Last week, Northwestern announced the opening of its new Institute for Global Health, with the stated mission of “improving health in middle- and lower-income countries around the world.” While we enthusiastically support Northwestern’s decision to deepen its commitment to global health, we believe that for the Institute to achieve its mission, it must broaden the scope of its research agenda to better reflect the multidisciplinary nature of global health itself.
Currently, the Institute primarily supports biomedical research, and its leadership has not expressed any intention of collaborating with the social sciences or humanities in a research capacity. At face value, these priorities may make sense to you. After all, health is predominantly a medical issue, right?
As global health students, we recognize that global health does not fall under the purview of medicine alone. Global health is commonly defined as “an area for study, research, and practice that places a priority on improving health and achieving health equity for all people worldwide.” With such a far-reaching scope, the field of global health is inherently multidisciplinary because our health and the health of others around the world are not shaped solely by the field of medicine. Socioeconomic status, access to healthy food and water, political turmoil and violence and other social and environmental factors also significantly impact health outcomes worldwide.
For these reasons, we hope Northwestern leaders will push beyond the Institute’s decision to structure its objectives around the Millenium Development Goals (MDGs). At their conception, the MDGs were revolutionary because they sought to reach an agreement on a global scale about how to tackle global health issues. However, a major fault in the MDGs is that the goals did not actively take into consideration the impacts that social issues have in shaping health outcomes. Rather, they presented poverty, health disparities, gender inequity, and other critical challenges as independent rather than interrelated issues.
Furthermore, the MDGs are outdated, as the international community departed from the MDGs to rally around the Sustainable Development Goals (SDGs) in 2016. The switch from MDGs to SDGs was in part an acknowledgment of the importance of social and historical contexts and the unsustainability of short-term, exclusively medical or “vertical” public health interventions.
Countless research findings have demonstrated the reductionist nature of the MDGs and the often unintended but detrimental effects of these initiatives. Adopting a more multidisciplinary approach will enable the Institute to carry out a research agenda that better aligns with existing global health knowledge and the new priorities of the international community.
For the Institute to construct a more well-rounded vision for global health and accomplish its mission, it must support and build upon the relevant and important work that economists, anthropologists, political scientists, sociologists and other scholars are carrying out across the University. For example, the faculty of the undergraduate Global Health Studies Program are researching water insecurity in sub-Saharan Africa, international clinical volunteerism in Tanzania, psychological trauma in post-war Bosnia-Herzegovina and other issues lying at the intersection of health and the social sciences. Northwestern’s Global Poverty Research Lab and Buffett Institute for Global Studies, as well as other programs at the university, offer further opportunities for academic and philanthropic collaboration.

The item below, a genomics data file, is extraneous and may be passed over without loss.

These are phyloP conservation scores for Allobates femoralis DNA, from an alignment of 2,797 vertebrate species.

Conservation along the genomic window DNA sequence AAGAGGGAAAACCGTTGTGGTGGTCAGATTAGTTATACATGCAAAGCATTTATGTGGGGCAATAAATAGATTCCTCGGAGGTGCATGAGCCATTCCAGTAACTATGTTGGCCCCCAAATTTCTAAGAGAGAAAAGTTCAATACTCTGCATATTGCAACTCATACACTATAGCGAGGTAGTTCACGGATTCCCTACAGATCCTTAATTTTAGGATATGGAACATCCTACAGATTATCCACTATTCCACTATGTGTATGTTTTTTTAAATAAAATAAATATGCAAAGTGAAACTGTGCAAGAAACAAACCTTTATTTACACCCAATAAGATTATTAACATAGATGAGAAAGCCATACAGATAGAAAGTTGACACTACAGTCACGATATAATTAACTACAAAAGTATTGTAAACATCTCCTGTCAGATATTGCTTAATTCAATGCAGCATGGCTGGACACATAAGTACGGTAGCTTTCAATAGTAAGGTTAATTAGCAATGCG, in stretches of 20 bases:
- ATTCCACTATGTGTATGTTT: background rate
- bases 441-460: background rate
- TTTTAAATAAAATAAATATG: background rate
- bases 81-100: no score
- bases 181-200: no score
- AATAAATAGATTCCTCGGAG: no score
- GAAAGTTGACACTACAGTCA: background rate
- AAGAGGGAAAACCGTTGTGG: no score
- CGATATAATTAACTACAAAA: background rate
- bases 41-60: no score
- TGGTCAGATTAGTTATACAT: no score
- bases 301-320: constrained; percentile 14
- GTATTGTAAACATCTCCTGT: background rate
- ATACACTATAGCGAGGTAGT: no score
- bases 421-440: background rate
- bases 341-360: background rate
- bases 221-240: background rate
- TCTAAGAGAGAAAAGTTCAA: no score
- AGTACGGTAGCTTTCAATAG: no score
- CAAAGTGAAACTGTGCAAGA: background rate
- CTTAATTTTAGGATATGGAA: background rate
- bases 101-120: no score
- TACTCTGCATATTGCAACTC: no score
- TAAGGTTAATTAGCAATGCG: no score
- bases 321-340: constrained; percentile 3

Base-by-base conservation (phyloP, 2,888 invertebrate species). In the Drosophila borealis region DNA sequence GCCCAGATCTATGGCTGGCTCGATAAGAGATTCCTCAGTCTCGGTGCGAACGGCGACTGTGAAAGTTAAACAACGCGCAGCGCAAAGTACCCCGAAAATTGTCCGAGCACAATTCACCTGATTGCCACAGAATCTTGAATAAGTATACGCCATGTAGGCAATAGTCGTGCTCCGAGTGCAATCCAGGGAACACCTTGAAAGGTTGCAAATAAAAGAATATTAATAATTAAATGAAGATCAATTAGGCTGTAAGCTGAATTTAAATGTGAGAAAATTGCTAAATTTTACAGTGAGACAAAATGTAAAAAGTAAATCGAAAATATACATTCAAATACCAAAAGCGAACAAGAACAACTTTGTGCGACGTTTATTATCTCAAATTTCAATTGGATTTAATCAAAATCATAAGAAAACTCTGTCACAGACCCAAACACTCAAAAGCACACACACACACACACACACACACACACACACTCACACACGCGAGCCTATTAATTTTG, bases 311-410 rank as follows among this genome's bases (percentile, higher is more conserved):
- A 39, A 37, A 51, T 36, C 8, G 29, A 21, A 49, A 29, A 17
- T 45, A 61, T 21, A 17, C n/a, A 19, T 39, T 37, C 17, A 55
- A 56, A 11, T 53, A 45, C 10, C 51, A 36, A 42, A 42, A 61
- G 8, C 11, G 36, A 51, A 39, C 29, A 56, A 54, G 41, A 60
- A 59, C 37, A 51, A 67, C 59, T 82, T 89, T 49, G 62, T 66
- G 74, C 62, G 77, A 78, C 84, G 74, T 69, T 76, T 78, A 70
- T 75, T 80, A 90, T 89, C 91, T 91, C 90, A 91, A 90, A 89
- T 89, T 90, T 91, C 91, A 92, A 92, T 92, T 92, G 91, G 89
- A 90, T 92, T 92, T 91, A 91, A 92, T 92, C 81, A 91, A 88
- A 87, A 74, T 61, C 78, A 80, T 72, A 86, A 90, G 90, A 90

Moreover, a more multidisciplinary approach is necessary for the Institute’s leadership to achieve their goal of creating a “top-ranked international institute”. Other leading global health organizations established by our peer institutions, such as the Global Health Institutes at Harvard and Duke, house and support the research of faculty across the STEM fields, social sciences and humanities. The Harvard Global Health Institute’s mission statement is quite clear: “We believe that solutions that will move the dial (in reducing global health disparities) draw from within and beyond the medicine and public health spheres to encompass design, law, policy, and business.”
In addition, having a more integrated institute that incorporates the perspectives of humanities and social science scholars who have invested their careers in the global health field along with medical professionals can enhance the undergraduate experience. A truly multidisciplinary institute can bridge the gap between the Chicago and Evanston campuses, offering opportunities for medical students and undergraduates, who are the world’s future researchers, doctors and leaders, to connect and collaborate with current professionals on challenging global health problems.
The establishment of the Institute for Global Health is an important step in the right direction. The research that the Institute currently supports will surely play an important role in improving the health of disadvantaged and marginalized populations. That being said, every stakeholder in the new Institute stands to benefit from a more multidisciplinary approach to global health. Professors will have access to greater opportunities for scholarly collaboration and support for their research. The Institute’s beneficiaries in developing countries will benefit from a more comprehensive strategy to improve health outcomes. The Institute’s leadership will be able to align the structure of the organization with other leading academic global health institutions. Lastly, both undergraduate and graduate students will be able to participate in more robust learning and research experiences.
A true multidisciplinary approach to global health will better serve the world’s vulnerable populations and the Northwestern community.
— Zach Hennenfent ‘19, Grishma Reddy ‘19, Nihmotallahi Adebayo ‘19